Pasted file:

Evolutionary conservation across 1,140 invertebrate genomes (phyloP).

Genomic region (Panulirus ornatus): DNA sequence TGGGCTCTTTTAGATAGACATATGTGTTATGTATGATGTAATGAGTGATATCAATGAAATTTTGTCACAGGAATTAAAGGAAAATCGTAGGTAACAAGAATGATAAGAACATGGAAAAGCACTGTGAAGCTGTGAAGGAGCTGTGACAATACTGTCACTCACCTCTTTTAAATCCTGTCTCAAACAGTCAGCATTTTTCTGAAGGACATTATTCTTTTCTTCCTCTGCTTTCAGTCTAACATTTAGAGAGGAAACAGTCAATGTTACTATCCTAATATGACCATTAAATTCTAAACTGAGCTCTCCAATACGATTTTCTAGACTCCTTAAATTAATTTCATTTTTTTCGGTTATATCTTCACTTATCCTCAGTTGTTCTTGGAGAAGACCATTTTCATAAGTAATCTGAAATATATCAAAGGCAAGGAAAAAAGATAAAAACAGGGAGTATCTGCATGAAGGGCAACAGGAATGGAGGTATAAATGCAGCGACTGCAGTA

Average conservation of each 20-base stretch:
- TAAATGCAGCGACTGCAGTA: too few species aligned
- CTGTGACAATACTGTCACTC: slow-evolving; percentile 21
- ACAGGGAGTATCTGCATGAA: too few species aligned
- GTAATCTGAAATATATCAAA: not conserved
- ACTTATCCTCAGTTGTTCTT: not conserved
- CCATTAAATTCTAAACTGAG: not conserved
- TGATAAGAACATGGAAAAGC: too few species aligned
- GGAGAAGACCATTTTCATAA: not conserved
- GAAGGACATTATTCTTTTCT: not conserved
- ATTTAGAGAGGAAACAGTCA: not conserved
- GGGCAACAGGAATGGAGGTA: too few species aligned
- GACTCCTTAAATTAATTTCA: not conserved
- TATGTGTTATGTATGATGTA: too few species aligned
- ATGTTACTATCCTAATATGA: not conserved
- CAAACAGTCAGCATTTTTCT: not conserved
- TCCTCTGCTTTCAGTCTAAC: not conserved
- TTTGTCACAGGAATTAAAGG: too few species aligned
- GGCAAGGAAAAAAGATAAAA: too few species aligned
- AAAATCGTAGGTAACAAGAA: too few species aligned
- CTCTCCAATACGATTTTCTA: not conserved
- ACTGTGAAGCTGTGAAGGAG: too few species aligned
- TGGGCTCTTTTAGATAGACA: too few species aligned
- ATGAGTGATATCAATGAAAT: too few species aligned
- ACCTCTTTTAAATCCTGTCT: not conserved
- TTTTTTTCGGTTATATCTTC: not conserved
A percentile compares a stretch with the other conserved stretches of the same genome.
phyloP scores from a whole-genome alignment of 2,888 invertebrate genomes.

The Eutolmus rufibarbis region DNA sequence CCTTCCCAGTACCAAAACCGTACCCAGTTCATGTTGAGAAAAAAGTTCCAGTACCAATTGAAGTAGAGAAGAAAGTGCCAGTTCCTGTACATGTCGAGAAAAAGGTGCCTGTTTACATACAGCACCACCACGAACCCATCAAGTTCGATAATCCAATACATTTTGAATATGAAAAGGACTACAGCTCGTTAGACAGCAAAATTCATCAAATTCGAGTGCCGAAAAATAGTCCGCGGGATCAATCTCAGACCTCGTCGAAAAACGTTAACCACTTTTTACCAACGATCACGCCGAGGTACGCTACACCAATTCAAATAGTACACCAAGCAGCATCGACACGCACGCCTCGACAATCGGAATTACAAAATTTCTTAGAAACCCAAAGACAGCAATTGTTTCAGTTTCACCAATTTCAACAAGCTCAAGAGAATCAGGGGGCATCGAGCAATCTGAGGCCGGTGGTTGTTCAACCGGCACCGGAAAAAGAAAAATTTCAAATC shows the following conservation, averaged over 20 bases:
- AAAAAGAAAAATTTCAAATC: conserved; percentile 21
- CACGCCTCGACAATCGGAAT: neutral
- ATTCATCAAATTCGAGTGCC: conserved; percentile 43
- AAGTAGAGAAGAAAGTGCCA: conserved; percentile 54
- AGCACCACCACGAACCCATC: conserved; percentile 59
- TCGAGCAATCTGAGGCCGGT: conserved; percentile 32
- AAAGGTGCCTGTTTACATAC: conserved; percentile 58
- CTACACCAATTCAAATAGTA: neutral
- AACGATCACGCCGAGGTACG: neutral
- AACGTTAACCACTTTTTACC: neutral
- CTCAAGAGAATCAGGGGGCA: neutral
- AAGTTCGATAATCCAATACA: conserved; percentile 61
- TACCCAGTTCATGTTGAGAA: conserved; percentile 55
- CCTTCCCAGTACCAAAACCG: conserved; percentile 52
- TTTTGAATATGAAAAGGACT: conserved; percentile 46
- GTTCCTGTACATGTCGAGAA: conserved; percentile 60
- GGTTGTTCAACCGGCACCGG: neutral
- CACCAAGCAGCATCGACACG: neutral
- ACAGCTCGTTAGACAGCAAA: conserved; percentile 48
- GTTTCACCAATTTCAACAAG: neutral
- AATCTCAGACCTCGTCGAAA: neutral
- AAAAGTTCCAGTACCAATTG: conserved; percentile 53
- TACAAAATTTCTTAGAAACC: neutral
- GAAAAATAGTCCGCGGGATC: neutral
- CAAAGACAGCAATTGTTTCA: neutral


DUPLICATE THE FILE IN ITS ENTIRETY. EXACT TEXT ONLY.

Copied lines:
Evolutionary conservation across 1,140 invertebrate genomes (phyloP).

Genomic region (Panulirus ornatus): DNA sequence TGGGCTCTTTTAGATAGACATATGTGTTATGTATGATGTAATGAGTGATATCAATGAAATTTTGTCACAGGAATTAAAGGAAAATCGTAGGTAACAAGAATGATAAGAACATGGAAAAGCACTGTGAAGCTGTGAAGGAGCTGTGACAATACTGTCACTCACCTCTTTTAAATCCTGTCTCAAACAGTCAGCATTTTTCTGAAGGACATTATTCTTTTCTTCCTCTGCTTTCAGTCTAACATTTAGAGAGGAAACAGTCAATGTTACTATCCTAATATGACCATTAAATTCTAAACTGAGCTCTCCAATACGATTTTCTAGACTCCTTAAATTAATTTCATTTTTTTCGGTTATATCTTCACTTATCCTCAGTTGTTCTTGGAGAAGACCATTTTCATAAGTAATCTGAAATATATCAAAGGCAAGGAAAAAAGATAAAAACAGGGAGTATCTGCATGAAGGGCAACAGGAATGGAGGTATAAATGCAGCGACTGCAGTA

Average conservation of each 20-base stretch:
- TAAATGCAGCGACTGCAGTA: too few species aligned
- CTGTGACAATACTGTCACTC: slow-evolving; percentile 21
- ACAGGGAGTATCTGCATGAA: too few species aligned
- GTAATCTGAAATATATCAAA: not conserved
- ACTTATCCTCAGTTGTTCTT: not conserved
- CCATTAAATTCTAAACTGAG: not conserved
- TGATAAGAACATGGAAAAGC: too few species aligned
- GGAGAAGACCATTTTCATAA: not conserved
- GAAGGACATTATTCTTTTCT: not conserved
- ATTTAGAGAGGAAACAGTCA: not conserved
- GGGCAACAGGAATGGAGGTA: too few species aligned
- GACTCCTTAAATTAATTTCA: not conserved
- TATGTGTTATGTATGATGTA: too few species aligned
- ATGTTACTATCCTAATATGA: not conserved
- CAAACAGTCAGCATTTTTCT: not conserved
- TCCTCTGCTTTCAGTCTAAC: not conserved
- TTTGTCACAGGAATTAAAGG: too few species aligned
- GGCAAGGAAAAAAGATAAAA: too few species aligned
- AAAATCGTAGGTAACAAGAA: too few species aligned
- CTCTCCAATACGATTTTCTA: not conserved
- ACTGTGAAGCTGTGAAGGAG: too few species aligned
- TGGGCTCTTTTAGATAGACA: too few species aligned
- ATGAGTGATATCAATGAAAT: too few species aligned
- ACCTCTTTTAAATCCTGTCT: not conserved
- TTTTTTTCGGTTATATCTTC: not conserved
A percentile compares a stretch with the other conserved stretches of the same genome.
phyloP scores from a whole-genome alignment of 2,888 invertebrate genomes.

The Eutolmus rufibarbis region DNA sequence CCTTCCCAGTACCAAAACCGTACCCAGTTCATGTTGAGAAAAAAGTTCCAGTACCAATTGAAGTAGAGAAGAAAGTGCCAGTTCCTGTACATGTCGAGAAAAAGGTGCCTGTTTACATACAGCACCACCACGAACCCATCAAGTTCGATAATCCAATACATTTTGAATATGAAAAGGACTACAGCTCGTTAGACAGCAAAATTCATCAAATTCGAGTGCCGAAAAATAGTCCGCGGGATCAATCTCAGACCTCGTCGAAAAACGTTAACCACTTTTTACCAACGATCACGCCGAGGTACGCTACACCAATTCAAATAGTACACCAAGCAGCATCGACACGCACGCCTCGACAATCGGAATTACAAAATTTCTTAGAAACCCAAAGACAGCAATTGTTTCAGTTTCACCAATTTCAACAAGCTCAAGAGAATCAGGGGGCATCGAGCAATCTGAGGCCGGTGGTTGTTCAACCGGCACCGGAAAAAGAAAAATTTCAAATC shows the following conservation, averaged over 20 bases:
- AAAAAGAAAAATTTCAAATC: conserved; percentile 21
- CACGCCTCGACAATCGGAAT: neutral
- ATTCATCAAATTCGAGTGCC: conserved; percentile 43
- AAGTAGAGAAGAAAGTGCCA: conserved; percentile 54
- AGCACCACCACGAACCCATC: conserved; percentile 59
- TCGAGCAATCTGAGGCCGGT: conserved; percentile 32
- AAAGGTGCCTGTTTACATAC: conserved; percentile 58
- CTACACCAATTCAAATAGTA: neutral
- AACGATCACGCCGAGGTACG: neutral
- AACGTTAACCACTTTTTACC: neutral
- CTCAAGAGAATCAGGGGGCA: neutral
- AAGTTCGATAATCCAATACA: conserved; percentile 61
- TACCCAGTTCATGTTGAGAA: conserved; percentile 55
- CCTTCCCAGTACCAAAACCG: conserved; percentile 52
- TTTTGAATATGAAAAGGACT: conserved; percentile 46
- GTTCCTGTACATGTCGAGAA: conserved; percentile 60
- GGTTGTTCAACCGGCACCGG: neutral
- CACCAAGCAGCATCGACACG: neutral
- ACAGCTCGTTAGACAGCAAA: conserved; percentile 48
- GTTTCACCAATTTCAACAAG: neutral
- AATCTCAGACCTCGTCGAAA: neutral
- AAAAGTTCCAGTACCAATTG: conserved; percentile 53
- TACAAAATTTCTTAGAAACC: neutral
- GAAAAATAGTCCGCGGGATC: neutral
- CAAAGACAGCAATTGTTTCA: neutral